EDITORIAL: State, nation should ditch clock changes

Is there a single soul in Nevada who loves springing forward and falling back? Is there anyone who’ll stand up and passionately defend the practice of switching to daylight saving time in March and winding clocks forward an hour, then abandoning it each November and turning clocks back?

Apparently not. When state lawmakers heard testimony last month on Assembly Joint Resolution 4, which seeks to end the disruptive time changes by leaving Nevada on daylight saving time year-round, no one offered arguments against the measure.

Lobbyists outnumber lawmakers by a ratio of more than 12 to 1, and not one of those advocates opposed AJR4, the Review-Journal’s Sean Whaley reported Sunday. No one from government. No one from the gaming and tourism industries. No one from mining. No one from agriculture — the industry that supposedly benefits from daylight saving but actually opposed its institution in 1918 because of the disruptions it creates.

If lawmakers don’t have enough reasons to support AJR4, they likely heard more if any of them were out in the public Sunday. Nevada and most of the rest of the nation turned their clocks forward an hour that day, shortening the weekend by an hour and throwing off schedules and sleep patterns from Laughlin to Lovelock. If anyone was happy about it, they kept it to themselves.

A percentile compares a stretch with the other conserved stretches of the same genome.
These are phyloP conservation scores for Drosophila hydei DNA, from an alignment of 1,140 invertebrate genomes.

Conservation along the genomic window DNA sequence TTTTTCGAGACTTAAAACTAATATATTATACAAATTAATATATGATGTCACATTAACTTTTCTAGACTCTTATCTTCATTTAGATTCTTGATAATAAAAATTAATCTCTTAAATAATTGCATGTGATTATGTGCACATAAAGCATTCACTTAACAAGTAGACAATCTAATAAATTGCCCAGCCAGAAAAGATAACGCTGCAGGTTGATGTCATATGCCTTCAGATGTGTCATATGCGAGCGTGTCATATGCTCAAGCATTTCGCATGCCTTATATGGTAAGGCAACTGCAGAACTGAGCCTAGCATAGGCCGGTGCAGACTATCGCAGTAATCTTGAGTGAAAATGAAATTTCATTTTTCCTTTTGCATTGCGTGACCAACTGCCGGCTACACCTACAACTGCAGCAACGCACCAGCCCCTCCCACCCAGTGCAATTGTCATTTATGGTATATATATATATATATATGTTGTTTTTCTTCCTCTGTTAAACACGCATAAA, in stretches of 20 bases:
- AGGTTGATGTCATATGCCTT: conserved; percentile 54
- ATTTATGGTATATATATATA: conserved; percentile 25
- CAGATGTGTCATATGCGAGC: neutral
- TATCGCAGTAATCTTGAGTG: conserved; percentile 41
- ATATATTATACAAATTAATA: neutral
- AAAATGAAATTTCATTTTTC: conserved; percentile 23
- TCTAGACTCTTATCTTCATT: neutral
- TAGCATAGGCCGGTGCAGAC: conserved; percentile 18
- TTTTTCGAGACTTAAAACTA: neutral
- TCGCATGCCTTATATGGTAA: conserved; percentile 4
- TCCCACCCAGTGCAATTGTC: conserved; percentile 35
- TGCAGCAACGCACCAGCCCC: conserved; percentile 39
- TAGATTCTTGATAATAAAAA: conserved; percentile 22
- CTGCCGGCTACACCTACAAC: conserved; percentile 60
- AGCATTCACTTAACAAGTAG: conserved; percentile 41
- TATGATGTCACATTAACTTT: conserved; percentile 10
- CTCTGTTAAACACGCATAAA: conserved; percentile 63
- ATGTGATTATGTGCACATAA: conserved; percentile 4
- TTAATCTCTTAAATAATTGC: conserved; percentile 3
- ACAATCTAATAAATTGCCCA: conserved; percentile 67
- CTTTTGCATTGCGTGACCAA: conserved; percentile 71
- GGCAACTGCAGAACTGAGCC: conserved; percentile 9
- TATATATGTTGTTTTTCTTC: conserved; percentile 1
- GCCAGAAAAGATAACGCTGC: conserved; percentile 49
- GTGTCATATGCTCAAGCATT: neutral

“I was surprised at how many people just hate having to change their clocks and have their schedules messed up,” said Assemblyman Chris Edwards, R-Las Vegas, one of the resolution’s sponsors.

AJR4 would make the sun set later in the winter while preserving longer summer days. Arizona, which along with Hawaii does not observe daylight saving time and never changes its clocks, takes the opposite approach by remaining on Mountain Standard Time year-round. That ensures the sun sets sooner during the broiling summer months and gives residents longer, more comfortable evening hours.

Daylight saving time was instituted as a wartime conservation effort, but recent studies show it provides no significant energy savings. During the summer months, increased air conditioning use more than offsets whatever savings are associated with reduced lighting.

Our twice-a-year clock changes are a perfect example of continuing to do something simply because we’ve done it for so long. And federal law ensures that we spring forward and fall back, even though we hate it. If AJR4 is passed by the Legislature, Congress would have to pass a bill that allows Nevada to stop its clock changes. Then the Legislature would have to take up the matter again in 2017 to authorize it.

If anyone argues that staying with daylight saving time year-round might hurt tourism, Arizona and Hawaii, two heavily tourism-dependent states, prove otherwise. Besides, Nevada’s resorts have never been terribly concerned with keeping visitors oriented to daylight — its casinos lack clocks and windows.

It shouldn’t require an act of Congress to let Nevada abandon clock changes. The far better solution: Take the entire country off daylight saving and join the majority of the world’s nations in not wasting time twice a year resetting clocks.

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